See, ever since I learned in French class that most of the worst swears in French involve curses on the church and holy things, I've sort of paid attention to the way you can learn something about a culture by what people talk about when they hit their thumbs with hammers. While France today is fiercely proud of being intentionally secular, the fact a lot of French curse words invoke God, hell, church-doors and such, gives an interesting clue to French heritage, and the development of the language.
Conversely, most of the English swears that are used most often, and considered most crass, involve body parts, and body functions. I'm not going to list them off here, but you know the ones. (Swears on the comment board for this page shall remain up only if they are discussed academically, rather than simply posted for the fun of writing potty mouth on the internet, thanks.) I think those very bawdy words provide an interesting clue to understanding the focus on things, and a tendency toward materialism evident in English speaking cultures.
I asked Girlfriendoseyo about this once -- Korean culture developed in a very different place and along very different lines than them western cultures, and asked her, not to rattle off all the Korean swear words she knew, and teach them to me, but to clue me into the general subject matter of Korean curses.
She said that most curses in Korean involve bringing someone down -- calling somebody a wiener-suckler (you know the word I mean) or an Oedipal-incest-practitioner (you know the word) is about as harsh as you can get in English, and crazy's pretty mild (maybe a 3 out of 10) but in Korean, the word crazy is an 8 out of 10 -- the simple word "crazy" in Korean is a bit English to calling somebody "totally batshit in-'f-word'ing-sane" in English. In Korean, Girlfriendoseyo told me that the most commonly used words bring a person's status low -- you're a dog, an idiot, you're a fool, you're dirty and low -- that's the general gist of most Korean curses.
(comic by xkcd.com)
"But Girlfriendoseyo," I interjected, "from what I know about Korea, and Korea's emphasis on filial piety and family obligation, wouldn't the worst swears in Korea involve insulting somebody's family? Wouldn't "your mother wears army boots" be more offensive to a Korean than "You sleep in a gutter"?
She flashed me a "oooh, careful, buddy!" face, and said, "Yeah. It would be. But if you insulted a Korean's family, it would be war between your families."
That's right. Family loyalty's so important here in Korea, that it's actually a taboo for swearing! I can't really think of ANY taboos in English swearing, though there are some topics, for example, cannibalism, that don't come up very often, simply because most cursers aren't creative enough -- but if a good creative curser tossed a reference in, nobody'd say "Whoa, man. That's too far." People would probably just shake their heads in wonder, impressed that Joe Crass managed to pull such a creative curse out of the air.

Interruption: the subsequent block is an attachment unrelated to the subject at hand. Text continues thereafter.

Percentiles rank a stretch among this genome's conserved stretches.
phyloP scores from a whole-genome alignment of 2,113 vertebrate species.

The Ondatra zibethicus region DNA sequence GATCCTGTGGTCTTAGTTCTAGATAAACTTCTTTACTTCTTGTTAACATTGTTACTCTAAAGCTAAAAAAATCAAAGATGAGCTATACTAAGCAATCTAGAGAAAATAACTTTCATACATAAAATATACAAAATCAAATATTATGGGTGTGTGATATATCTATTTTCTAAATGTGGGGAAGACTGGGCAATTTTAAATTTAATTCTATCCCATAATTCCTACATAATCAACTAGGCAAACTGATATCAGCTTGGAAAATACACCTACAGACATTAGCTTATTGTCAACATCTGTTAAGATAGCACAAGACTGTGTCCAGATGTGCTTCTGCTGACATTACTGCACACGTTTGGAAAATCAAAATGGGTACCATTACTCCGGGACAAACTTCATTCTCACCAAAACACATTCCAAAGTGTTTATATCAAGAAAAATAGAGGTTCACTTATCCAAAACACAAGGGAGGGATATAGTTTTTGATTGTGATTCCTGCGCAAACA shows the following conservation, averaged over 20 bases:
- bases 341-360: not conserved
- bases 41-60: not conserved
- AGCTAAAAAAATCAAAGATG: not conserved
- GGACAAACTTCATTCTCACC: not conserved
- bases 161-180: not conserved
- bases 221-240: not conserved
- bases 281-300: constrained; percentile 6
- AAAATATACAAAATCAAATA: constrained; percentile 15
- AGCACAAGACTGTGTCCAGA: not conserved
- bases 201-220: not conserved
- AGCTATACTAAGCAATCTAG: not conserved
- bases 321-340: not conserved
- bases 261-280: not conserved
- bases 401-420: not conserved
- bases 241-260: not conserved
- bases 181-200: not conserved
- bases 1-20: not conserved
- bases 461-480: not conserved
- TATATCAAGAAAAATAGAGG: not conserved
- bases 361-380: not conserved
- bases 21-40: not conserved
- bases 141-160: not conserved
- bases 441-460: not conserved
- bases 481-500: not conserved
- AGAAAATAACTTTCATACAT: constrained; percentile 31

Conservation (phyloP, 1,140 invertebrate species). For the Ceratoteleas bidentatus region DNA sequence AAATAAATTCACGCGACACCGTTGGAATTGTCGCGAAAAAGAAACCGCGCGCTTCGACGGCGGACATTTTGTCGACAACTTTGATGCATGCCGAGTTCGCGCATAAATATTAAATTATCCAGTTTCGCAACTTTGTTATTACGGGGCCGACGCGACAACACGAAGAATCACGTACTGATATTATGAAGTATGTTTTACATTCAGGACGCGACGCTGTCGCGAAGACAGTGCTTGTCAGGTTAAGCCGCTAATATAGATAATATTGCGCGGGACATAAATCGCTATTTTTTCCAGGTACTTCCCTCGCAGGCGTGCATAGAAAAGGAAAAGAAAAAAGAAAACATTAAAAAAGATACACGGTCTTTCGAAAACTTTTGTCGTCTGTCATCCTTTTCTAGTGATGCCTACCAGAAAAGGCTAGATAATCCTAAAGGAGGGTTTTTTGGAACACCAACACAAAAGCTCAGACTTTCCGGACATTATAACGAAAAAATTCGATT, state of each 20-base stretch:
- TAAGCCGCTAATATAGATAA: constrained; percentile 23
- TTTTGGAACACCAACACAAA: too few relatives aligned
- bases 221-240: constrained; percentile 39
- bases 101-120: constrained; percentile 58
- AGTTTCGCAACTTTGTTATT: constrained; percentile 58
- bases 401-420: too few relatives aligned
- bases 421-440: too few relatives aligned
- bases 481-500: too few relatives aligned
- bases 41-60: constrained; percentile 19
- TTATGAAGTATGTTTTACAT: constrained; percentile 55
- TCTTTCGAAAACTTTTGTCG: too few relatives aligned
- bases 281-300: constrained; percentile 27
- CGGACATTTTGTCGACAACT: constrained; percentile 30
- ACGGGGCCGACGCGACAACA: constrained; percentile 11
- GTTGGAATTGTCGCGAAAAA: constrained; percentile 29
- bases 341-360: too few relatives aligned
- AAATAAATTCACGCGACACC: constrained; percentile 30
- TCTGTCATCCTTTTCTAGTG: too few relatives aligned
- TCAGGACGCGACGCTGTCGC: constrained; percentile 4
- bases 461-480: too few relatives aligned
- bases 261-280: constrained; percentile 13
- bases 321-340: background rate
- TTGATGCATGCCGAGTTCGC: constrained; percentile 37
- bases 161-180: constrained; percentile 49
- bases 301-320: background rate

Swearing is a funny thing. Swear words are the most onomatopoeic words in almost every language -- that is, of all classes of language, they're the words whose sounds most perfectly match their meanings (other than real onomato- poeias, like "bang, crash, splat, boom"), and frankly, they're delightfully fun to say -- just forming the words with your mouth can be a good catharsis, because a good swear requires your whole face to say it. The Korean "worst word" (18 -- you know the one) requires your whole face to say it properly, as does the English "worst word" (the F-word) as well as the new "worst English word"s -- the ugliest racial slurs.
And you know, listening to a really good curser, is a kind of poetry of its own -- I'm told Trainspotting is a great movie to hear some good cursing, though I have to watch it again. My own two favourites are "South Park, Bigger, Longer, and Uncut" -- the movie that first gave me an appreciation for a good, colourful, blue streak -- and "Full Metal Jacket" -- the first half of which might never be topped, which goes so far over the top it's absolutely hilarious.
(uhh. . . swearing warning)
(Any others I'm missing?)